Back in December, a runoff campaign for the Louisiana Senate caught the attention of desperate progressives, who hurled money at Democratic candidate Foster Campbell despite the long odds against him in a deep-red state. In Georgia’s sixth congressional district, a wealthy suburban district that has been held by a Republican since the ’70s, both parties are accepting the possibility of an unexpected outcome—that the special election race to fill Tom Price’s seat could actually flip to a Democrat.
Circumstances here are, of course, pretty different than they were in Louisiana; one seat wouldn’t do much to alter Republican dominance over the House, and winning a single congressional district during a special election is a different ball game than capturing an entire state. 30-year-old first-time candidate Jon Ossoff also has the massive advantage of running as a youthful, clean-cut Democrat while a sitting Republican president with tanking approval ratings and questionable mental capacity gets investigated by the FBI. Trump only carried this district by a 1.5 point margin—plus, it’s tough to get people motivated to vote when their party already controls all levers of the government, particularly when the seat in question wouldn’t change that fact.
The GOP, Politico reports, is acknowledging Ossoff’s chances:
That acknowledgement is a reflection of the unique forces driving the April 18 special election. Ossoff is one of 18 candidates thrown together in a primary in which all the candidates — regardless of party — will appear on the same ballot. A candidate who receives more than 50 percent of the vote will win the race outright. If no candidate reaches 50 percent, there will be a runoff on June 20 between the top two vote-getters.
The threat for Republicans is that the crowded field of nearly a dozen Republican candidates will dilute the GOP vote, enabling Ossoff to hit 50 percent and win the seat — and thus avoid a runoff in which he would be hard-pressed to defeat a GOP candidate in a one-on-one matchup.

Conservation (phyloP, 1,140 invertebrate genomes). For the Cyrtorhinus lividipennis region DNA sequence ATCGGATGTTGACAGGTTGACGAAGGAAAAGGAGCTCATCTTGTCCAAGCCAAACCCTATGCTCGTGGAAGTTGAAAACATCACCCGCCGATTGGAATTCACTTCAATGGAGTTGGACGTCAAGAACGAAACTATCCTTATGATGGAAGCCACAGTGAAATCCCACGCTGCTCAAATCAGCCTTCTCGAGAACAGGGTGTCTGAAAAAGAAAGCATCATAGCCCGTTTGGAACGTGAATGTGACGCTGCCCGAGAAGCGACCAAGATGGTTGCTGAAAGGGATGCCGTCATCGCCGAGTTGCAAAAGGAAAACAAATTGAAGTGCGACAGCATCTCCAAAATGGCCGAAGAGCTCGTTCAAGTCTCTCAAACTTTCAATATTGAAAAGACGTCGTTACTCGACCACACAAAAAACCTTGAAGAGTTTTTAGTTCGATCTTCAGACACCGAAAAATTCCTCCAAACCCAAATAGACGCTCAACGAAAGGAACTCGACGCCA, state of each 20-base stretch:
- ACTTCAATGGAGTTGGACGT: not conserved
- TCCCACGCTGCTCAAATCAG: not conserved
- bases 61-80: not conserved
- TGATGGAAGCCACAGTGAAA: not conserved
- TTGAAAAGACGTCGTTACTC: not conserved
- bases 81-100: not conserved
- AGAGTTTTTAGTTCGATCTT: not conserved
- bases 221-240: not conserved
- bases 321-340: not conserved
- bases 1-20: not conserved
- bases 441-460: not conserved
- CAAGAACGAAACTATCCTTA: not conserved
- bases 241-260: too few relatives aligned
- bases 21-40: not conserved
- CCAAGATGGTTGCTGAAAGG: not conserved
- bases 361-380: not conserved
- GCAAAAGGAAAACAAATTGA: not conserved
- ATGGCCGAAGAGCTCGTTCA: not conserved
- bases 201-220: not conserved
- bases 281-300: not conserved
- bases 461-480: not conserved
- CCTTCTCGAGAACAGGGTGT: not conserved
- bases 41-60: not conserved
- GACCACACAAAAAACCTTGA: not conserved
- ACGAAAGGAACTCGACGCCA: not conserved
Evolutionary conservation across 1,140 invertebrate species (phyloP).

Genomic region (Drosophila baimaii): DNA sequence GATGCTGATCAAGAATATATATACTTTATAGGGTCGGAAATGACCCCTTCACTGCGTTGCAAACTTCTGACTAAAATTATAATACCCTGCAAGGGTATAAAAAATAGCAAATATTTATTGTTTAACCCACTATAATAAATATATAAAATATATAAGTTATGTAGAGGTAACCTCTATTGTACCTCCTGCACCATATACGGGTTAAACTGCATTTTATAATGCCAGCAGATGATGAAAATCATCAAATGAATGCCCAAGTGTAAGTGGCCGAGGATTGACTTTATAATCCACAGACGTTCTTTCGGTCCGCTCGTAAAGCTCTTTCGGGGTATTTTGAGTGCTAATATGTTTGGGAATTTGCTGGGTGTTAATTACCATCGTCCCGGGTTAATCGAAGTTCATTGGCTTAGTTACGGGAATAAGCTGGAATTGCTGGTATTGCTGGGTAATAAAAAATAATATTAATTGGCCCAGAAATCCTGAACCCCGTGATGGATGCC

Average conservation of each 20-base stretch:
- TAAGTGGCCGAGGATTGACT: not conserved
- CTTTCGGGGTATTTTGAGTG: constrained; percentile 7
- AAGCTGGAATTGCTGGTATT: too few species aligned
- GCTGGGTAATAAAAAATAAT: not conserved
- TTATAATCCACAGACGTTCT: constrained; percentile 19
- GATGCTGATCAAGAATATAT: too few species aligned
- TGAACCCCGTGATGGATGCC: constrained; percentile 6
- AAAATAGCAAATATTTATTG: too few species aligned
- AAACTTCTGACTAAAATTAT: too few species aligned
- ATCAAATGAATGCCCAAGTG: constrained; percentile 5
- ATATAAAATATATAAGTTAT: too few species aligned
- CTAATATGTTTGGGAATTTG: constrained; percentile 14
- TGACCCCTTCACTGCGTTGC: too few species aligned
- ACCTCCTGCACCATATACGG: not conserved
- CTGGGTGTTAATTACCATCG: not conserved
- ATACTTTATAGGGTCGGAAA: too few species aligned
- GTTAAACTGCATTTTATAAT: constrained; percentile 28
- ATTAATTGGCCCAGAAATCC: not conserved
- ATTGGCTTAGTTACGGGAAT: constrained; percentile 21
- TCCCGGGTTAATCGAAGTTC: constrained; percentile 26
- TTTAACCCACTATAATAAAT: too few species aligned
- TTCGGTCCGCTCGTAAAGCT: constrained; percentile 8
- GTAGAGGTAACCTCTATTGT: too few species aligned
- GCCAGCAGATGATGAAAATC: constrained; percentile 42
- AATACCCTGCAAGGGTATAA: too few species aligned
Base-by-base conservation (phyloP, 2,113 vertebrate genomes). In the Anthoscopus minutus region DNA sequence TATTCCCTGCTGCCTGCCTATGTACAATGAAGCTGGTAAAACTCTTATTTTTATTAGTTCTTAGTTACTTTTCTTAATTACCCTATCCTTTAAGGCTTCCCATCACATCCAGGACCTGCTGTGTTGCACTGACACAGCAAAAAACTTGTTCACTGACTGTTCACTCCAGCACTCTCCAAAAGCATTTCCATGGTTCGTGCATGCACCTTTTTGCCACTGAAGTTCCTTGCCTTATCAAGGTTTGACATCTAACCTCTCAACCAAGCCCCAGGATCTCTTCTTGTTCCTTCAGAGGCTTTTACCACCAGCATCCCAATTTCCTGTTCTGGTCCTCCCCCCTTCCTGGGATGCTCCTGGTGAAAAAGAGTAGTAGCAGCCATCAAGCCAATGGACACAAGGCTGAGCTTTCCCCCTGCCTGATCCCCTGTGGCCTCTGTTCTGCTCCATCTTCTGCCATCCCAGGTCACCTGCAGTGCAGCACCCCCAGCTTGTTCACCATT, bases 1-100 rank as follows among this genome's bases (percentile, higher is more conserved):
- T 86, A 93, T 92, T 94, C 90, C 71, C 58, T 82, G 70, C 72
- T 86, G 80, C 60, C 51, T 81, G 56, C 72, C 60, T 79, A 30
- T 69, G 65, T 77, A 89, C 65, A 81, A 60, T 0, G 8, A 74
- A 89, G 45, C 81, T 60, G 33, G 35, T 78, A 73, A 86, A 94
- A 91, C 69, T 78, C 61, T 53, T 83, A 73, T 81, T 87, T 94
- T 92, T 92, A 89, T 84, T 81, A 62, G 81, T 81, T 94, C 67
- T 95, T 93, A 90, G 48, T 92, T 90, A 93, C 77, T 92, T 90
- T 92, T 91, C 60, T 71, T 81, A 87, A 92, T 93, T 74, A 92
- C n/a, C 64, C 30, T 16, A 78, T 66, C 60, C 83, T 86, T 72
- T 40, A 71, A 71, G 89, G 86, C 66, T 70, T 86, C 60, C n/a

“This race could be a perfect storm of higher than average Democratic turnout and below average Republican turnout. The early vote totals are chilling,” Republican consultant Todd Rehm told Politico. Ossoff, a documentary filmmaker and former congressional staffer, has raised an obscene $4 million and is getting considerable attention from the national party, according to Politico; the DCCC sent staffers down to help out last month.
In turn, the Republican party is pouring money into the race, with the Congressional Leadership Fund super pac making an initial investment of $2.2 million to keep the district red with television ads and a field program to counter Ossoff’s prodigious canvassing effort.
One attack ad painted Ossoff as too inexperienced—an interesting tack, considering who’s in the White House right now—while a CLF ad that dropped today tried on a different strategy, showing menacing footage of black bloc protestors destroying property on inauguration day. “Liberal extremists will stop at nothing to push their radical agenda,” an outraged male voice intones. “Now, they’re turning their attention to Georgia.”
“Jon Ossoff is one of them,” the ad claims.
“I’m absolutely the underdog. But this is a winnable race,” Ossoff told Atlanta’s WXIA. “If you have any doubts about it being a winnable race just look at the attack ads on television. That’s an indication of how competitive the race is.”
Meanwhile, Breitbart looks to be blaming the Georgia Republican establishment for any potential future loss; the site interviewed candidate and Tea Party activist Amy Kremer, who claimed that the party is purposely excluding Trump-supporting candidates from the debate stage. Since voters in this district are not too keen on Trump, that argument doesn’t make a ton of sense! Staffers on Kramer’s campaign have quit after she was unable to pay them, the Atlanta Journal-Constitution reported; one ex-staffer who had been staying at her home had to call the cops to get his valuables after she changed the locks on him.
These next few weeks are sure bound to get interesting.